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The Man on the Lawn This work is considered exceptional by our editorial staff.

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He sits back in the wooden lawn chair, the furniture’s rusty legs squeaking as pressure is exerted on its archaic figure. He knew he should probably get a new chair, one that doesn’t squeak with each movement, but then again, he always had a problem parting with what was broken. But today he didn’t want to worry about what was wrong. Inhaling the scent of freshly cut grass around him and SPF 40 on his skin, he feels all his muscles relax. He had nothing to do but sit there with his ice cold lemonade, pretending his only care in the world was whether or not his scalp was getting sunburnt as the hours passed. He didn’t want to think about anything else.

Thinking overwhelms him, and the more time he has to himself the more time he has to think back on his life, to pick it apart and obsess over every flaw and conflict. He does not know what to do, now that he has this sudden influx of time, flooding his brain and drowning him in his thoughts. Does losing his wife mean this is what he will do with the rest of his life, just sit here as the virtual clock ticks off hour after hour in his mind, forcing him to confront the feelings he tries to burrow deep inside? He wants to escape, desperately trying to pull his body out of the puddle forming in his head, avoiding the need to face what is really happening. Staring up at the crystal blue sky, attempting to ignore the clutter of thoughts swimming in his head, he begins to draw shapes out of each fluffy, translucent cloud. A palm tree and a black bird soaring overhead are the only things clouding his view.

Somewhere in the cotton candy mess of clouds he is able to spot a face, a set of eyes beneath arched brows and a ski-slope nose formed by the curve of a powdery cloud. A set of lips emerges from a puff of white beneath the nose-like figure, and suddenly there he is. The man on the lawn chair, staring into his own face, reflected in the endless white clouds.

But he does not look like himself. He sees strain, the cloud-like brows knitted together as though he is troubled over something. Recently he had been trying to hide the stress enveloping his mind ever since his wife left. He thought he had done a good job pushing these worries to the back of his mind, not letting anyone notice the pain he was going through, but maybe it isn’t that easy to run from the problems we are forced to face. He could see frustration in the face in the sky, most likely a result of the anger he felt over the mistakes he had made. He did not want to leave his wife. No, that was an understatement. He physically couldn’t leave his wife, because that would be the equivalent of losing the legs he needed to stand on, the eyes he needed to see clearly, the heart he needed to keep going. But she thought differently. She was tired of being his arms and legs, wanted to finally let go of this burden she called her husband. And so one day the manilla envelope had came in the mail, and as he had capped off his signature on the dotted line he felt himself signing away on everything which had stabilized him. He believed the only way to push forward was to push the memory farther and farther back, until it was but a faint glimmer in his otherwise empty conscience.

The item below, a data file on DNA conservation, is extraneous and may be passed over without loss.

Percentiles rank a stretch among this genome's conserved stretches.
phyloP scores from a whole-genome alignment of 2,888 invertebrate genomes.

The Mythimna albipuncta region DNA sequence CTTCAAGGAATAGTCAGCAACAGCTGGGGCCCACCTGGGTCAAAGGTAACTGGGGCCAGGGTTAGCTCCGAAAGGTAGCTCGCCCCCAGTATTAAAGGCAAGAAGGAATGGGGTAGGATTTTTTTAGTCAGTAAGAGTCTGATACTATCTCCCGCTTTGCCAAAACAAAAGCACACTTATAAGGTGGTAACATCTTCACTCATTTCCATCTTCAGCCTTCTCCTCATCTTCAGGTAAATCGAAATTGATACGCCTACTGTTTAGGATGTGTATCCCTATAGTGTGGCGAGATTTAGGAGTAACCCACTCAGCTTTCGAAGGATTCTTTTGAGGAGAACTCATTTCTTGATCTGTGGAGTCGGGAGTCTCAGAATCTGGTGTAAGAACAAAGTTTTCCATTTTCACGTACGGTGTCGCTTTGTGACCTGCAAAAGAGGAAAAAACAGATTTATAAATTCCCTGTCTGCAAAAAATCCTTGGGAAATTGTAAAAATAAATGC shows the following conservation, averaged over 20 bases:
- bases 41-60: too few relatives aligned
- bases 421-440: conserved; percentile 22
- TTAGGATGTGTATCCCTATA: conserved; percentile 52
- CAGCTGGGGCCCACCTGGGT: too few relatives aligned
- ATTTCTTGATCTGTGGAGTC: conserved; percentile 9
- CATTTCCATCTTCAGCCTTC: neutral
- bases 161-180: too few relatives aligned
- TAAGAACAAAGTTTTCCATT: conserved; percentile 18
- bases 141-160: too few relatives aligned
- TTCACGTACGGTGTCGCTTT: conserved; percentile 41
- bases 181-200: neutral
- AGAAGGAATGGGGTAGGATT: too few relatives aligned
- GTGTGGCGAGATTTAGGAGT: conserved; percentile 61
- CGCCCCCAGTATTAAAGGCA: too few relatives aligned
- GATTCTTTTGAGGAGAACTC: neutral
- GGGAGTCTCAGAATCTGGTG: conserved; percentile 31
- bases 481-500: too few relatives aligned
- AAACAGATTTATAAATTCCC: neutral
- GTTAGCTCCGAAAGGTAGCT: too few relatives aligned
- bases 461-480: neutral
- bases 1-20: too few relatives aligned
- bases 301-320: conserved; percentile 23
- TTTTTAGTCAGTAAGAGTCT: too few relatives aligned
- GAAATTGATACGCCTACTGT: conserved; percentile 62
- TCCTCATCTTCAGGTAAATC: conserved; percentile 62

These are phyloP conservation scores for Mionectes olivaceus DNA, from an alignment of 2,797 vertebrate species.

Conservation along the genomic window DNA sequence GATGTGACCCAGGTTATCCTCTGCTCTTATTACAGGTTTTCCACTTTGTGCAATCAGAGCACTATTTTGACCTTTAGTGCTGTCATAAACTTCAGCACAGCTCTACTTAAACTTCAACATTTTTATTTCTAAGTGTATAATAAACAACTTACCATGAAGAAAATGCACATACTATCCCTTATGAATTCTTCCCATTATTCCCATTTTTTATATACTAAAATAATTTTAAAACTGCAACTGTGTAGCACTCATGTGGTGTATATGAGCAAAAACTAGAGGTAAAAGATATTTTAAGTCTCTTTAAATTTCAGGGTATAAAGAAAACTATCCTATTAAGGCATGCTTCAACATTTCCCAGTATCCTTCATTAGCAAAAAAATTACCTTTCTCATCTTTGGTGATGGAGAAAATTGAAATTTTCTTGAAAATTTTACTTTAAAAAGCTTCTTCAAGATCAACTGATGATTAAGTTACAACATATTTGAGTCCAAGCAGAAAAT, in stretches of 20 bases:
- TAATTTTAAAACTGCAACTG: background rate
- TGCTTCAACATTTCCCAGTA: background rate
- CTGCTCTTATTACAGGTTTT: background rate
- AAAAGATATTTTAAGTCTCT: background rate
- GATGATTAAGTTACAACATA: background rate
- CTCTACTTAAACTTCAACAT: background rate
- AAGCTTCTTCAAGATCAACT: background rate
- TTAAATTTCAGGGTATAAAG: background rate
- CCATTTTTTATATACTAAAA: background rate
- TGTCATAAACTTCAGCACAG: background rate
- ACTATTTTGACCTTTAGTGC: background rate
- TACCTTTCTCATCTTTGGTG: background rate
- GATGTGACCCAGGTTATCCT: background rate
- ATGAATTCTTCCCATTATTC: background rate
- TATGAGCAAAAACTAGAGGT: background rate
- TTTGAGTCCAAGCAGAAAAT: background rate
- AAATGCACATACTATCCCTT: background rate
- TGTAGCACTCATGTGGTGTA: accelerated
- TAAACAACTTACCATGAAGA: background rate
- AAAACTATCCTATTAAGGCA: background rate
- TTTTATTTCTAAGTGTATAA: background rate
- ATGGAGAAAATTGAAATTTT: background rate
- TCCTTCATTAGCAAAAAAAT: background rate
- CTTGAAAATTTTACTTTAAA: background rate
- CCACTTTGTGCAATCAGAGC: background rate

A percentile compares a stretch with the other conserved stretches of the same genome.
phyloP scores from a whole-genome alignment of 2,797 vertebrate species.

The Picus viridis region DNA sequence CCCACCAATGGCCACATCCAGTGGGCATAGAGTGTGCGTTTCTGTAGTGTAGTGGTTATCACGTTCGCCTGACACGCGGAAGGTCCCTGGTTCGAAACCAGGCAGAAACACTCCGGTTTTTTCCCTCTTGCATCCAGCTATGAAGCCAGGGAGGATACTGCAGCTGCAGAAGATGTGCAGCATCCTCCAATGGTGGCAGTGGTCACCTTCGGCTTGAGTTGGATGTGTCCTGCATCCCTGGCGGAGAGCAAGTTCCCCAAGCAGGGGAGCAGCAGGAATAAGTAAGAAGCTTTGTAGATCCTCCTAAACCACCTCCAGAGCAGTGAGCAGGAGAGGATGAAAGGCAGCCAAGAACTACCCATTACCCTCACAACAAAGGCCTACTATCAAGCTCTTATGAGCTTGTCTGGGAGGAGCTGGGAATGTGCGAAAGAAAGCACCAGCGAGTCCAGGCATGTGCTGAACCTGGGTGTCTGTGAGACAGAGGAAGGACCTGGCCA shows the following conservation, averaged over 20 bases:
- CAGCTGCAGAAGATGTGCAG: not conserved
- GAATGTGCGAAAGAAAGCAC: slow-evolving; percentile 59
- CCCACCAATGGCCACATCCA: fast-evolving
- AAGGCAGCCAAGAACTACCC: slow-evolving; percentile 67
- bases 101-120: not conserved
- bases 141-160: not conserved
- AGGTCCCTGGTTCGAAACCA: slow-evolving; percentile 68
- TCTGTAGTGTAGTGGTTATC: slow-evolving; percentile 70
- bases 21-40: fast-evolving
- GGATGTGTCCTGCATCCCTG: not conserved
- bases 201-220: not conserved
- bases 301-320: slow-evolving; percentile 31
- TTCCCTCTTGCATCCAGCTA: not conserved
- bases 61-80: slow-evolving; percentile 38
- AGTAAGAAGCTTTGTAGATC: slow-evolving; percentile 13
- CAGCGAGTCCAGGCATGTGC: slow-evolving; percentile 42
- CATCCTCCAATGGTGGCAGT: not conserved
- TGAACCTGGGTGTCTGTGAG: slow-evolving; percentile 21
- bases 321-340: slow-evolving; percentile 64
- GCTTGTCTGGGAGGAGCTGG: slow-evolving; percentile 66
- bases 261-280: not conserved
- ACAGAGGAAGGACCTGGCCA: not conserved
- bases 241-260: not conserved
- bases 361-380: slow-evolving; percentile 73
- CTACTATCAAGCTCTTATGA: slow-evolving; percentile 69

Now, however, as he continues to stare at the cloudy face and study the anguish beneath his reflected eyes, he realizes he must bring his sorrows to the light and face life on his own two feet, no exterior support system. He hadn’t wanted to recognize the fact that he’d now be facing life alone, but we can only run from our troubles for so long before they hit us in the face, screaming at us every vexatious thought we had tried to avoid. He had tried to seem unfazed by his wife’s departure, but this cloudy figure has made visible all the agony and distress he had spent time to cover up. Maybe, he realizes, we are unable to see our own troubles until they slap us in the face, drowning us in the ever-flowing pool of time.

Tired of hiding from the ugly truth, the middle-aged, broken man gets up from his rusty lawn chair and rubs his eyes, distorting the image in the sky until the face-like cloud becomes an unidentifiable figure, no longer resembling himself. He has not wiped away his worries, though by recognizing them and facing them head-on he is able to mute their effect on him. An influx of time is no longer a haunting figure threatening to bring his problems to the light, but a way to sort through the chaos and find a way to deal with that anguish before he finds his own face unrecognizable. He begins this new journey by throwing away the lawn chair.





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